Bridges of Sarajevo
In connection with the exhibition YOU AND ME
Monday, March 9, 2015 at 6pm
Goethe-Institut Chicago, 150 N. Michigan Ave., 200, Chicago, IL
Film: With English subtitles
Free Admission, RSVP REQUIRED
13 European directors explore the theme of Sarajevo; what this city has represented in European history over the past hundred years, and what Sarajevo stands for today in Europe. These eminent filmmakers of different generations and origins offer exceptional singular styles and visions.
DIRECTORS Aida Begić (Bosnia-Herzegovina) Leonardo Di Costanzo (Italy) Jean-Luc Godard (Switzerland) Kamen Kalev (Bulgaria) Isild Le Besco (France) Sergei Loznitsa (Ukraine) Vincenzo Marra (Italy) Ursula Meier (Switzerland) Vladimir Perišić (Serbia) Cristi Puiu (Romania) Angela Schanelec (Germany) Marc Recha (Spain) Teresa Villaverde (Portugal)
ARTISTIC DIRECTOR Jean-Michel Frodon
France, Bosnia and Herzegovina, Switzerland, Italy, Portugal, Bulgaria, Germany, 2014, 114 min., Color
Bosnian, Catalan, French, German, Italian, Russian with English subtitles
Sarajevo, from 1914-2014, a fascinating series of short films sewn together into one. Who are the most appropriate European directors? How best to chose them? We came up with some needed guidelines, and were blessed with fruitful encounters. The final list is full of exemplary European filmmakers- men and women from different backgrounds, and different generations, each with a very particular style, and point of view a wonderful reflection of this fascinating city and its history. Linking artists from artists from “Eastern Europe” and “Western Europe”, terms which remain incredibly irrelevant today, we have painted a compelling portrait of Sarajevo.
The directors featured in THE BRIDGES OF SARAJEVO include, native Aida Begić, who has lived there her whole life, Ursula Meier, a German filmmaker who rushed to Sarajevo for the first time to make her short, Vincenzo Marra, another first timer who strove to keep his distance. There are also two shorts from Italian filmmakers, Marra and Leonardo Di Costanzo included in our selection.
As for Cristi Puiu, he knows the city well, he stayed there long enough to have the desire to build something somewhere else, in Romania, his birthplace, yet the ironic fairytale that focus on these atrocious tragedies portrays a city that trades with monsters, from the Roman Bridge to Sniper Alley.
Jean-Luc Godard, who had Sarajevo in his heart from the outset of the conflict was one of the first filmmakers, and artists (along with Chris Marker) to understand the sense of tragedy that was happening, which continues today. In 1993 he began to work on JE VOUS SALUE SARAJEVO which appears in THE BRIDGES OF SARAJEVO, JLG/JLG, For Ever Mozart (he gave the first copy to Serge Toubiana and myself, in an airplane which was the first civil aircraft to land in Sarajevo after war) and of course in his film, OUR MUSIC, which is the most explicit evidence of his commitment to Sarajevo.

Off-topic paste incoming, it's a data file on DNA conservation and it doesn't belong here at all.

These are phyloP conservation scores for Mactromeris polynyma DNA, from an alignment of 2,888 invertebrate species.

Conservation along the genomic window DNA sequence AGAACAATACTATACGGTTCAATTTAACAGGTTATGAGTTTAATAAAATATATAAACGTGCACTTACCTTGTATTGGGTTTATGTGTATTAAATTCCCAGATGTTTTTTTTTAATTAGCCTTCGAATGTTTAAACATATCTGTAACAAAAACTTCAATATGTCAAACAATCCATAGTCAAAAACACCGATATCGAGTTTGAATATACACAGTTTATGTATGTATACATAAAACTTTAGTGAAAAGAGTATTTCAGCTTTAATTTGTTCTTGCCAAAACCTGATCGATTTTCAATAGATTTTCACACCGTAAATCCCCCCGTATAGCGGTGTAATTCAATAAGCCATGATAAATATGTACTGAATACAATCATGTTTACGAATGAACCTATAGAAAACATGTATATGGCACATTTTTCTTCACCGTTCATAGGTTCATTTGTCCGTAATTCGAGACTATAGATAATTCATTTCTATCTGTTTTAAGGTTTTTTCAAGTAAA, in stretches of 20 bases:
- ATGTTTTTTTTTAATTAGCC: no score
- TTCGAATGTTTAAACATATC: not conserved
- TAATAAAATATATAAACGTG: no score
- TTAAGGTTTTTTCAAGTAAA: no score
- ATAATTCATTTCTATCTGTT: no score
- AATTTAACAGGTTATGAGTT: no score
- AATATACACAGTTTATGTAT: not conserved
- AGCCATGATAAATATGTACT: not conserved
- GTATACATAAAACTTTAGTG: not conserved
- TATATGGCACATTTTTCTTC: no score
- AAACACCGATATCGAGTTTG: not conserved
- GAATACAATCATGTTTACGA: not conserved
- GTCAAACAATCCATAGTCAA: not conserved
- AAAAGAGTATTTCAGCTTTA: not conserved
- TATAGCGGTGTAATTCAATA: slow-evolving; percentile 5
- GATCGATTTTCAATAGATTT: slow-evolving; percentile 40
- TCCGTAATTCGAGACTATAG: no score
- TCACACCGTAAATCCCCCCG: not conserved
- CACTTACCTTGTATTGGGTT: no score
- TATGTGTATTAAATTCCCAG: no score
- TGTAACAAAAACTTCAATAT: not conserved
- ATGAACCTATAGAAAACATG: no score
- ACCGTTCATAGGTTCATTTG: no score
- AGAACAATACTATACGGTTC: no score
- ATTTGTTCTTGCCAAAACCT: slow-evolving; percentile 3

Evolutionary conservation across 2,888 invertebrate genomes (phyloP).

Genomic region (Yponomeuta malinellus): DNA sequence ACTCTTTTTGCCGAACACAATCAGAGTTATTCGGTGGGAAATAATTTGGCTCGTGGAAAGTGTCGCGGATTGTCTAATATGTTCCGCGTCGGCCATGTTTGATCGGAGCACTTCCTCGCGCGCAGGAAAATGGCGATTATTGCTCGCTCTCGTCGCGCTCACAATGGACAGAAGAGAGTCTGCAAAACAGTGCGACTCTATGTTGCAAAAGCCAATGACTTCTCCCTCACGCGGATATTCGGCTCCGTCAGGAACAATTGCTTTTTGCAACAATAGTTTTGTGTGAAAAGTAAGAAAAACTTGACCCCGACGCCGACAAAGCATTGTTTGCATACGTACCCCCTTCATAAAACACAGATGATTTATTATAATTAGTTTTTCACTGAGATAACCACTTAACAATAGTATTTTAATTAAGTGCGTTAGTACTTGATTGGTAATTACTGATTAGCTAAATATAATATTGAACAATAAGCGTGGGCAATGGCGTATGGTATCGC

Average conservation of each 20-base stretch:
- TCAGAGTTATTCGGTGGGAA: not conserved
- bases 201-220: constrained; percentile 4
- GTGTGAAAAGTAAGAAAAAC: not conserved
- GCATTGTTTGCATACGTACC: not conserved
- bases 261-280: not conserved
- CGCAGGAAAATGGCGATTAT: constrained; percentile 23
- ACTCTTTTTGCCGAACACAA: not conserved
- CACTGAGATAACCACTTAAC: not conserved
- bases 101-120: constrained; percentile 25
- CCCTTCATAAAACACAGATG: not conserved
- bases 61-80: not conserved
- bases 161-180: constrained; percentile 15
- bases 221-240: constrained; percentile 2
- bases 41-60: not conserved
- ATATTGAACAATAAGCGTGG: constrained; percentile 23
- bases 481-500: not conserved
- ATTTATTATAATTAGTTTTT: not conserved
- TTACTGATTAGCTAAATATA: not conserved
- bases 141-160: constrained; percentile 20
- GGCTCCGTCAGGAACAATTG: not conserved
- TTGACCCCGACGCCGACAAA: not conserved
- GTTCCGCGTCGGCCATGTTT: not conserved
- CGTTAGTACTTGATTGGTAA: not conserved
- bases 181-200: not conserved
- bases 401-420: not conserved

In a different manner, Angela Schanelec and Vladimir Perišić try to measure the distance which differentiates the murderous act which triggered the First World War, the founding tragedy of our modern age, from the present time where terrorism still reigns.
Isild Le Besco was not even 10 years old when the first shells fell on Sarajevo, yet she fully enters into a memory where her sensitive intelligence manages to express the present day with somber echoes from the past. She went to Sarajevo for a two-week shoot, and stayed for months.
Each of our short films, each story, is carefully constructed and unique. Our only basic guideline as producers was not to generalize nor unify, nor homogenize. Each filmmaker who contributed to THE BRIDGES OF SARAJEVO is loved for his or her existing work. Thus each short film is original and presents an individual artistic perspective.
The project, of course, was to make a feature film. Created from the personal style of each of the thirteen films that composed it, we must remember that first and foremost, each short is its own film. Films which reflect their directors, and thus we trusted, that a common horizon would emerge, linking the films in a organic fashion that could not be predicted or predetermined.
We knew the movies would talk to each other, reply to one other and contrast with each other. Between the shorts are drawings by François Schuitten animated by Luís Da Matta Almeida they suggest what could be almost another story, a slight whisper of its own.
Each director’s intention has its own rhythmic pulse, yet a subjacent baseline unites their voices in a single harmonic motion. Like phrases, the points of view are repeated, with variation, throughout the film, emulating the ethics of the Nouvelle Vague. The essence of the idea truly lies here. Sarajevo is a terribly real city, an idea, a hope and a tragedy. Only genuine filmmakers, each with their own impulse and sensitivity, could be trusted to faithfully portray all these dimensions on the big screen. Jean-Michel Frodon
RSVP required 312 263 0472 or firstname.lastname@example.org